- Rachamim Apr 2nd, 2008 at 5:43 am
- A truly wonderful post, I couldn’t agree more with what you have stated so elegantly.
- Chavi Apr 2nd, 2008 at 6:13 am
- Not to toot my horn or increase traffic, but I recently wrote about a “Jewish Christians” who like to take liberty with what the afikomen means at the Pesach seder. See it here: http://mamaloshen.blogspot.com/2008/03/jeiwsh-christians.html.
- Great post, and as someone who grew up in the Bible belt in Southern Missouri and then Nebraska, I, too, grew up in an atmosphere of evangelical proselytizing and fundamentalism. It’s just obscene sometimes. I have nothing more intelligent to add to your post!
- Yair Apr 2nd, 2008 at 7:30 am
- Hey Huw,Rachamim,
I’ve read about that thing with the Afikomen too, and it makes me angry. First of all it ignores reality. Second of all, they do it in a way that seemingly requires them to ignore the fact that they are revising Jewish history and tradition and pretending they’ve got the real deal. They also say matzot are striped and full of holes because Jesus was whipped and stabbed. Whatever. Thanks for the comments, and I’ll check out your post!
- You know, I don’t buy the Aleinu comparison they made over there. For one thing, the Catholic Church has followed up on their prayer with the open support of Crusades, pogroms, inquisitions, and tacit support of the Holocaust. Aleinu just asks for the day when all people acknowledge the oneness of G-d – we are monotheists after all. But we’ve never openly campaigned for people to become Jews, much less killed them because they weren’t. And thanks for your stance and your comments!
- Jenny Apr 2nd, 2008 at 7:35 am
- Excellent post, Yair.
- Avi aka TG Apr 2nd, 2008 at 10:28 am
- Yair great post! You are bang on!Call it my little speculative fiction!
- I don’t really have anything to add because I think you’ve thoroughly covered it with the above. However, as I was reading your post I kept getting hit by mental images of Jews for Judaism shadowing people like the folks from Jews for Jesus, while they’re out evangelizing the streets of New York. Can you picture it? Pairs of Jews for Judaism in bright and beautiful spiffy T-shirts and kippot, clearly identifying them as Jews for Judaism, following around evangelicals as they try to target unsuspecting Jews on the street. Handing out counter missionary fliers and verbally challenging the Jews for Jesus on their BS!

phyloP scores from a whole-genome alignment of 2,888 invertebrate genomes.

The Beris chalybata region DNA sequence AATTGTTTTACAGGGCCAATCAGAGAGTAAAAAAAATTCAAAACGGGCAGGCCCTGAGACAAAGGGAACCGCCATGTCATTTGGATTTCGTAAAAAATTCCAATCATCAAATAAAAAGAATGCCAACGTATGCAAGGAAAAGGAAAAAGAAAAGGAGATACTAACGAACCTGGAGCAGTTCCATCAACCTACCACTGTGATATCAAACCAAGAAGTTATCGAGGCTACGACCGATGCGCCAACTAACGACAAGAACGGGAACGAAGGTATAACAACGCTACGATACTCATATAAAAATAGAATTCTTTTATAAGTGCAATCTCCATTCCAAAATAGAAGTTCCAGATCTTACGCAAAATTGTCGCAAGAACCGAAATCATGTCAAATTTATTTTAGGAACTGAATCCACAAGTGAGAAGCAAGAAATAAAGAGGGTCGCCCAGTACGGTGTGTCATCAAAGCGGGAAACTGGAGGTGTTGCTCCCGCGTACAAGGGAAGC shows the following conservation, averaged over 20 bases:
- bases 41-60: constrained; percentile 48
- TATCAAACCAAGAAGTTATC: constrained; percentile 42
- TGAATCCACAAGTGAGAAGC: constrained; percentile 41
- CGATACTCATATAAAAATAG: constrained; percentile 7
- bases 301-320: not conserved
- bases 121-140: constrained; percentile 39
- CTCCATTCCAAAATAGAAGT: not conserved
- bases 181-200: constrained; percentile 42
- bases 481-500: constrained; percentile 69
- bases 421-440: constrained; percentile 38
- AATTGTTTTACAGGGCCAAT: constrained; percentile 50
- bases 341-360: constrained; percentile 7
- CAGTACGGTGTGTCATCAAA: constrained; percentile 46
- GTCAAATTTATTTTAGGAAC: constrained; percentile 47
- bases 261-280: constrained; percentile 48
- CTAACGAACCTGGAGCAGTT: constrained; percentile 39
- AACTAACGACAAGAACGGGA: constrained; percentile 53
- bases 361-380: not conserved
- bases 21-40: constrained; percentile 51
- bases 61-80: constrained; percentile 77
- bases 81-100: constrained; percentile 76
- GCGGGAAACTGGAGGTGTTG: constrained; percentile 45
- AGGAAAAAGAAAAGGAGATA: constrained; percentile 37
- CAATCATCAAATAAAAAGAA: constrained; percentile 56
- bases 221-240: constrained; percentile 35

- Shimshonit Apr 2nd, 2008 at 10:31 am
- Thanks for the post, Yair. I am interested to hear what people who were once part of the devout Christian world have to say about proselytizing from a Jewish perspective. I had a friend in college who once told me that I could never be a complete Jew without Jesus. Besides looking at her like she had two heads (and thinking, “No, I’ll never be a complete Jew without a CONVERSION”), I never really had much truck with that aspect of the Christian world. Huw writes, In short the prayer used to say, “Roman Catholics think Jews are basically liars (“perfidious” was the word) but we want them to be saved” and now it says “Roman Catholics think Jews are spiritually blind, but we want them to be saved”. I’m sorry, I don’t see that one is much better than the other. Call me weird, but I actually do see a bit of improvement. According to my trusty American Heritage Dictionary, perfidious means “treacherous.” Treacherous is worse than blind, in my book. It smacks of pre-Vatican II dogma holding all Jews responsible for Jesus’ death in perpetuity. Blind is just clueless, not getting the memo. Their ultimate goal is the same (i.e. to “save” us) but I do see an alteration in the language, from libelous to inane.